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Tarrant County College Update: Empty Holster Protest Held, Trial Delayed

So far, so good at Tarrant County College in Texas, where members of Students for Concealed Carry on Campus (SCCC) were finally able to hold a long-awaited "empty holster protest" last week following the issuance of a temporary restraining order by a federal judge.

Issued on November 5, the judge's order prevented TCC from prohibiting student protestors Clayton Smith and John Schwertz, Jr. from wearing empty holsters on campus in symbolic protest of state and college regulations barring lincensed gun owners from bringing firearms on campus. Prior to the judge's order, TCC had repeatedly prohibited students from holding empty holster protests on campus over the past two years, and administrators had told Smith last month that the college would do so again. Aided by FIRE, the American Civil Liberties Union of Texas, and cooperating attorney Karin Cagle, Smith and Schwertz filed a federal lawsuit against TCC on November 3, alleging that the college had violated their First Amendment rights by refusing to permit them to stage the protest and for quarantining campus expressive activity to a small "free speech zone."

The Fort Worth Star-Telegram reports that despite getting a mixed reaction following the tragic shootings at Fort Hood earlier this month, Schwertz was nevertheless pleased and relieved to be able to exercise his constitutional right to free expression at TCC:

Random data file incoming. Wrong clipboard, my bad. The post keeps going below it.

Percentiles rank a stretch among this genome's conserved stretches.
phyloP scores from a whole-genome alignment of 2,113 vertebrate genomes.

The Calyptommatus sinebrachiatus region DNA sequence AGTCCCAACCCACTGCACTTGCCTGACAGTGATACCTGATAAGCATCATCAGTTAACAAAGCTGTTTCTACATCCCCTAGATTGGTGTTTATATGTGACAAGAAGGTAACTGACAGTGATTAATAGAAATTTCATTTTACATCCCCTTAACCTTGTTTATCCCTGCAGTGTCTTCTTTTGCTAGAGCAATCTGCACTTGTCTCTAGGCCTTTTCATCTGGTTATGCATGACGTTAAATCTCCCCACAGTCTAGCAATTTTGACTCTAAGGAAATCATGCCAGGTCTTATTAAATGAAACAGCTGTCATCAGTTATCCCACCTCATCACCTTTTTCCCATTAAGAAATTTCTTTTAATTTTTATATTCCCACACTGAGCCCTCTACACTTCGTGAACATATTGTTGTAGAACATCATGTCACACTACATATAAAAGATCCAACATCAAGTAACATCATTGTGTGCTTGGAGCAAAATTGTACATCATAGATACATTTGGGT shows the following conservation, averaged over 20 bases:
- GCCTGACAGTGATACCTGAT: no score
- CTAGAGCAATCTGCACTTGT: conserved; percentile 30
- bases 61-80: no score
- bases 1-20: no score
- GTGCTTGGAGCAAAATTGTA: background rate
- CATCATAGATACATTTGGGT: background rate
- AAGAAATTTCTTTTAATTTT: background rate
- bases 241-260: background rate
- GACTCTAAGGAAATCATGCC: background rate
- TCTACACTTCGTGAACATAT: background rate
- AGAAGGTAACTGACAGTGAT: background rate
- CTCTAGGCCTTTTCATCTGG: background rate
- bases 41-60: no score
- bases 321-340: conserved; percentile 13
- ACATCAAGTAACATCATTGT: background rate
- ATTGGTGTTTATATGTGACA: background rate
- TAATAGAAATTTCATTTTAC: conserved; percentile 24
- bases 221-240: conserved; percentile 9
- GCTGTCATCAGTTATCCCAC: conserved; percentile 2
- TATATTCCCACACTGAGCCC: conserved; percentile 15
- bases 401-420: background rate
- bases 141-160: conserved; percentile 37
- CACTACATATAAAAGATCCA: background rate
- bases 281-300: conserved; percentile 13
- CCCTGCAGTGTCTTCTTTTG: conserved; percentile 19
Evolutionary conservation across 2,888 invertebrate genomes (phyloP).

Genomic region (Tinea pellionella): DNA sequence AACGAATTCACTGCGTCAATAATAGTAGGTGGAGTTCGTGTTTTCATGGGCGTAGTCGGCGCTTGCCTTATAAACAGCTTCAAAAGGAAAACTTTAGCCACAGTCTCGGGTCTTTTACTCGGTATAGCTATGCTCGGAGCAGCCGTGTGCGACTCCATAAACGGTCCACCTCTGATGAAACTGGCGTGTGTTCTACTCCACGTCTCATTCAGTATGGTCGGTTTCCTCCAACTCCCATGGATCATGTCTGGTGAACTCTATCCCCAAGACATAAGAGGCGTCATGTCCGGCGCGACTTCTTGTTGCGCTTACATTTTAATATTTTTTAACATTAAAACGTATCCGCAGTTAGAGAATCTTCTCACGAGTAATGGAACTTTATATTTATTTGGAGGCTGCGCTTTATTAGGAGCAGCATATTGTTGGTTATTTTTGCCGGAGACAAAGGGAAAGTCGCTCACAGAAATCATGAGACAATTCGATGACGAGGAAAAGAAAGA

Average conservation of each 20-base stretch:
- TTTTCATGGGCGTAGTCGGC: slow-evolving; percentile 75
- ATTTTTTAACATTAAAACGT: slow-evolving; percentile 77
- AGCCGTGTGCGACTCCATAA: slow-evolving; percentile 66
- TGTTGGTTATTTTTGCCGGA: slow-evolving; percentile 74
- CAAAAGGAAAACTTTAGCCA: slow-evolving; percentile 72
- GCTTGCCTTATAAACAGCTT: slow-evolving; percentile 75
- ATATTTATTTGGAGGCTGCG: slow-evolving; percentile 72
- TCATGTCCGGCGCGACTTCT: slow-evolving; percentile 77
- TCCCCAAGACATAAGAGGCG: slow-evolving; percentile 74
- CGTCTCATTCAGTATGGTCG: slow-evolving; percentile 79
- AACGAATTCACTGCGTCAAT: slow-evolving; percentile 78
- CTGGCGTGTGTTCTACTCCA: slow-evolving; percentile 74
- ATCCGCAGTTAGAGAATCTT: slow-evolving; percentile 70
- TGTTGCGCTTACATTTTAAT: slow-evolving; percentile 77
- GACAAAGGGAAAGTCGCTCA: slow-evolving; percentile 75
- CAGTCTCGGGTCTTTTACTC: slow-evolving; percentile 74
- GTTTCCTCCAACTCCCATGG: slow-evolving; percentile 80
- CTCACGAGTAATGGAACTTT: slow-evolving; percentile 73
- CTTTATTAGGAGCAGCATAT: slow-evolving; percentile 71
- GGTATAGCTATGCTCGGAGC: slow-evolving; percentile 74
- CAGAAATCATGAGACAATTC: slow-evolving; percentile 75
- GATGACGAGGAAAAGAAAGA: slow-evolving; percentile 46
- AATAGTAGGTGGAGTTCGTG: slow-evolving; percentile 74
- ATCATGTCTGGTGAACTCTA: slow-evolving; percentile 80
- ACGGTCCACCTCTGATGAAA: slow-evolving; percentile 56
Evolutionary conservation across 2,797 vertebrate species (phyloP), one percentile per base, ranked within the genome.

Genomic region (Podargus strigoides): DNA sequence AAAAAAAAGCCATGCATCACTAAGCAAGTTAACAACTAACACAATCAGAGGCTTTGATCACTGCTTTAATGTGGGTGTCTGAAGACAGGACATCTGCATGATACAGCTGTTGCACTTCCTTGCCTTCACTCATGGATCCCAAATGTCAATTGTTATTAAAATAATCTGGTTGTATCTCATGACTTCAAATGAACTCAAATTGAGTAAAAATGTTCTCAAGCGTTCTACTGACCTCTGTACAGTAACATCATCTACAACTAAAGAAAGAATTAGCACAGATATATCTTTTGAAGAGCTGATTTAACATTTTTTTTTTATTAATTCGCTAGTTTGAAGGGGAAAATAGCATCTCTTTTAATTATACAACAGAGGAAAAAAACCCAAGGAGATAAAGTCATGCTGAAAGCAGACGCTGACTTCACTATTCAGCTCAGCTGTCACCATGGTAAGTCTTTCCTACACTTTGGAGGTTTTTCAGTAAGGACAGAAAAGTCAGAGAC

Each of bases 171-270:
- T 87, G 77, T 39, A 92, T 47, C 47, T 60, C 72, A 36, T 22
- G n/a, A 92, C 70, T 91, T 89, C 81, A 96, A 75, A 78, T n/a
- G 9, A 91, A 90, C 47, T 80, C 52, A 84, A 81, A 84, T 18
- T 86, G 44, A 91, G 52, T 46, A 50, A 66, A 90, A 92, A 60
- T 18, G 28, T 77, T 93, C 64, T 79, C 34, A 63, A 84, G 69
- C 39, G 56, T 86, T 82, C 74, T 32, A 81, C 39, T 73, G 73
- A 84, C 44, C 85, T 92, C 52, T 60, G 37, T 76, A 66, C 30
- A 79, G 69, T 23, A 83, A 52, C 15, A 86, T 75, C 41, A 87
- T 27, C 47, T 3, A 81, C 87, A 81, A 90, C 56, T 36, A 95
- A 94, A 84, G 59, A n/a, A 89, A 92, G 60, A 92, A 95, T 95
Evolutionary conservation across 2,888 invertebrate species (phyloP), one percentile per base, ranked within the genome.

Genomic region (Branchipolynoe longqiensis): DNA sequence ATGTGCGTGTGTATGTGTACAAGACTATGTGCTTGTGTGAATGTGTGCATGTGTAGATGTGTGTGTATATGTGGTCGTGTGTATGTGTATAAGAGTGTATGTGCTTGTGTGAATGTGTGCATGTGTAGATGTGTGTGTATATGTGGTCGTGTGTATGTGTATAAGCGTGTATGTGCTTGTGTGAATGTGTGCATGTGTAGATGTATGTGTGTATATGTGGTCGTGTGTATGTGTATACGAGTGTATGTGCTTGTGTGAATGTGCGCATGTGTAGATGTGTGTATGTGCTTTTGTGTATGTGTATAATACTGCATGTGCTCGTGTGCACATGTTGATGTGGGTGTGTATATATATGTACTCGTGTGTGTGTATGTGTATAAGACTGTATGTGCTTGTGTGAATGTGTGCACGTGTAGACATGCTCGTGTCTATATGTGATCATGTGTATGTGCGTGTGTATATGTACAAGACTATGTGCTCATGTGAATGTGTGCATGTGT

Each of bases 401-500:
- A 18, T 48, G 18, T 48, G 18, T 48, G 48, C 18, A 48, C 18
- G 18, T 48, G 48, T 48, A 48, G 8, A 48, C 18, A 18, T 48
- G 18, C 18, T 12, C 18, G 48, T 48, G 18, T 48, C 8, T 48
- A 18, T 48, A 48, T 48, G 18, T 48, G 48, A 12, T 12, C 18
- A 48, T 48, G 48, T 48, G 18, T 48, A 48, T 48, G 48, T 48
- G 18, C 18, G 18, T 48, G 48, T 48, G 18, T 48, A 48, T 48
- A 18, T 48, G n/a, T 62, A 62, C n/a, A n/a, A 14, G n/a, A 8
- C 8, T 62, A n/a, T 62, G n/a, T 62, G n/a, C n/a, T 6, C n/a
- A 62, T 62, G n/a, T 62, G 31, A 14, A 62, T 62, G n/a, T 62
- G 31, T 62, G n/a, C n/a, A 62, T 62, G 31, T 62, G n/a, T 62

After going to court to stage an "empty holster" protest, Tarrant County College student John Schwertz was getting a cool reception from most students and faculty members on the Northeast Campus.

"It has been mostly negative, but most have been willing to listen," said Schwertz, 20, of Fort Worth, as he protested for allowing licensed concealed-handgun owners to have their weapons on campus.

But given last week's shooting at Fort Hood, Schwertz said he wasn't surprised that many students are uneasy with the concept of guns on campus - he's just relieved that most felt he had the right to express his views.

"There has been no adverse reaction at all," Schwertz said. "No one was scared about the holster, which was the main thing TCC had told us they were worried about. All in all, it went well."

While of course disappointed that it took an order from a federal court to force TCC to acknowledge the First Amendment rights of its students, all of us here at FIRE are pleased that the protest has finally come to pass. It's useful, too, to see that TCC's fears of campus panic and disruption were unfounded.

In another development, United States District Court Judge Terry Means, presiding over Smith and Schwertz's suit, has granted TCC the continuance the school sought. As a result, the trial, which had been set to begin yesterday, will now start on January 12. The temporary restraining order will remain in place until trial.

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